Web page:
GSMA Publishes New Report on Mobile-Enabled Digital Transformation in Ghana

GSMA, DFID, Ghana Chamber of Telecommunications, Ghanaian Government and UNDP to Work Together to Harness the Power of Mobile to Deliver Life-Enhancing Services and Support the SDGs in Ghana

At a high-level roundtable between the Government of Ghana and mobile industry leaders today, the GSMA launched a report in partnership with the UK’s Department for International Development (DFID), examining the transformative opportunities presented by mobile-enabled digital services in Ghana. The meeting, held in partnership with DFID, the Ghana Chamber of Telecommunications and the United Nations Development Programme (UNDP), discussed how Ghana can advance digital and economic inclusion through mobile. Participants signed a communiqué committing to maximise opportunities for mobile to support the UN Sustainable Development Goals (SDGs) in a range of areas including agriculture, gender equality, financial service access, innovation and entrepreneurship.

 “Mobile offers the most widespread and inclusive means of accessing the internet and digital technologies, which are vital to the Ghanaian economy and its growth in an increasingly connected world,” said Akinwale Goodluck, Head of Sub-Saharan Africa, GSMA. “Mobile is the key to unlocking digital transformation and I am very excited about future potential and to see our member operators building on the good work already started, through the dialogue they have undertaken today.”

“DFID recognises that out of all communication tools, mobile technology is the first to reach across geographies, income levels and cultures. For this reason, we see mobile technology as vital for sustainable development across a wide range of government sectors and departments. DFID are proud to be supporting this collaboration with our partners from the GSMA and UNDP, and look forward to supporting the outcomes of the National Dialogue,” said Philip Smith, Head of DFID Ghana and Liberia.

“Few other technologies have grown so fast and have had so much to offer in terms of new ways of delivering services, stimulating businesses, enabling citizens to have their voices heard and countries to leapfrog development models to achieve their goals. UNDP is very pleased to partner with the GSMA and UK Government in this dialogue to design solutions and explore opportunities to do this faster and more sustainably in Ghana,” said, UNDP Ghana Country Director Dominic Sam.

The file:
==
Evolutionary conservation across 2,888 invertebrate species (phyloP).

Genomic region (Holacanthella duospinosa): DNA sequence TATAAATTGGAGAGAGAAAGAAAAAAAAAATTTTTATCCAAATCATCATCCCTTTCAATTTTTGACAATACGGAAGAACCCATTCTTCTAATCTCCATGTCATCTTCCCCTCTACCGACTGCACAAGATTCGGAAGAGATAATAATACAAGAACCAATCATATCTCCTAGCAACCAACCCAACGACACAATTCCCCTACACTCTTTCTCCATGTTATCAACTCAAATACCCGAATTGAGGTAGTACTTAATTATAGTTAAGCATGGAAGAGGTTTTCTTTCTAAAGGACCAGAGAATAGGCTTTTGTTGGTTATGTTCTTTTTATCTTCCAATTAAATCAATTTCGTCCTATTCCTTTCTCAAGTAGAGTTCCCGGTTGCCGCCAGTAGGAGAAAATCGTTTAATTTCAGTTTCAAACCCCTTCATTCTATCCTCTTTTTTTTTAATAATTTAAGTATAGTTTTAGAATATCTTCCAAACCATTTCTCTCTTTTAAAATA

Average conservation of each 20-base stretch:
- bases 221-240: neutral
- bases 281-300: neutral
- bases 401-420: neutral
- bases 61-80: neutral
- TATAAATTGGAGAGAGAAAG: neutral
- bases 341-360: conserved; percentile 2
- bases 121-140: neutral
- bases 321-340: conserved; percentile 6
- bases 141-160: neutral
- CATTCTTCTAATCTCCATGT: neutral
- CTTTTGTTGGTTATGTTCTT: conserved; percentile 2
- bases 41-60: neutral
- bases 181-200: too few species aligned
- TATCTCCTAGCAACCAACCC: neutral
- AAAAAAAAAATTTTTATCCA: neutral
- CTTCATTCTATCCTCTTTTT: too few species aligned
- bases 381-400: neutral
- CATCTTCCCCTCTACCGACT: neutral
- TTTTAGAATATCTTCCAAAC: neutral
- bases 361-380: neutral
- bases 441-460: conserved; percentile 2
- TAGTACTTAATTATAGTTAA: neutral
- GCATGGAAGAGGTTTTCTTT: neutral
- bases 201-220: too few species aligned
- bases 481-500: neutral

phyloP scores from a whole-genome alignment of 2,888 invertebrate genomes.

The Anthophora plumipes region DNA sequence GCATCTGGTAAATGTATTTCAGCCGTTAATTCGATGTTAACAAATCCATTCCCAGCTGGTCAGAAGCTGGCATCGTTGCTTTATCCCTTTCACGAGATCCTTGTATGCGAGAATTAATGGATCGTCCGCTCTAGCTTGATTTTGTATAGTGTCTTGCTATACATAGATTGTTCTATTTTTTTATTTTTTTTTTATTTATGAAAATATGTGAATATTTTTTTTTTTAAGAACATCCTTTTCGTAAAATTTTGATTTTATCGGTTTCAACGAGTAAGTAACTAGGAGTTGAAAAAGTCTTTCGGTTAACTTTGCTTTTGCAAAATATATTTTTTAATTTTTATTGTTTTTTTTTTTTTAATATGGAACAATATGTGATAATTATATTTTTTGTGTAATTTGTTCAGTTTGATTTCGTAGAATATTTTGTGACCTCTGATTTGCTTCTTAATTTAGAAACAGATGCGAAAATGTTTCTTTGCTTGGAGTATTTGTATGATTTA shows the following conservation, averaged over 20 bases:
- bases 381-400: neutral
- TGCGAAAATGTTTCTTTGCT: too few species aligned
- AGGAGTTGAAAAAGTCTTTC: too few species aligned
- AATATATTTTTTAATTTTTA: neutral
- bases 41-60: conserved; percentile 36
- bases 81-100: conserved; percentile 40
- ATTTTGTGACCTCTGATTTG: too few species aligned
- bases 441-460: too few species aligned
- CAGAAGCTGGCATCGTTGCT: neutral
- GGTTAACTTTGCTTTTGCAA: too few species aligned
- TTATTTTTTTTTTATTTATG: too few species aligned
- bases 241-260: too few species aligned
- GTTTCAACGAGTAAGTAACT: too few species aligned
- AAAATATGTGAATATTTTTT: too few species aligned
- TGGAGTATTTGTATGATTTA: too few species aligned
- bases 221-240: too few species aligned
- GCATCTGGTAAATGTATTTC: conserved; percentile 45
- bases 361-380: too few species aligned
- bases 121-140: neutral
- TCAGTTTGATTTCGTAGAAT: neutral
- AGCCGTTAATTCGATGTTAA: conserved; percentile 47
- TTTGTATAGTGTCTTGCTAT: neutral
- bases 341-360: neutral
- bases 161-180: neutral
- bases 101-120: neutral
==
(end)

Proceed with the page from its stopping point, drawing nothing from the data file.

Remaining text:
Report Findings

The report highlights how the mobile industry and the Ghanaian Government can work together to support social and economic progress in the country. Ghana is already proactively supporting the SDGs and has incorporated them into the country’s national development agenda with progress overseen by the President. Government commitment to the SDGs reflects the fact that, while Ghana is a fast-growing economy and has made progress on many fronts, development challenges and gaps in access to basic services persist.

Given the large number of people who have access to mobile phones, mobile platforms are uniquely placed to support the SDGs. The industry has connected 67 per cent of the population in Ghana; nearly half the population has mobile internet access, with penetration in Ghana now the second highest in West Africa. Further, mobile has connected eight million individuals to financial services, supported farmers and provided access to health information, clean energy and more, underscoring the vital role mobile technology can play in supporting sustainable development in Ghana.

However, the report also notes that despite this progress, significant challenges remain, many of which require collaboration between the public and private sectors. For example, there is a gender gap in Ghana of approximately 16 per cent in mobile phone ownership and 17 per cent in the use of mobile money services, with an even higher gap (56 per cent) in use of the internet, with 2.5 million fewer women online than men. Mobile operators are working to tackle this through programmes such as the GSMA Connected Women Commitment initiative, while governments can take steps to address this issue by integrating gender equality targets and key performance indicators into strategies, policies, plans and budgets, involving women and local communities.

Industry and Government Collaboration

The participants of the roundtable acknowledged the transformative impact of mobile communication on the people and economy of Ghana and celebrated Ghana’s commitment to the SDGs under the direction of President Akufo-Addo. The roundtable emphasised the need for the public and private sectors to work hand in hand, as well as across many different government agencies that may not typically consider mobile a tool they can use to achieve their development targets. As a follow-on from the meeting, participants agreed to establish a technical working group focusing on implementation of collective actions that the group will undertake to make the 2030 agenda and digital transformation for Ghana a reality.

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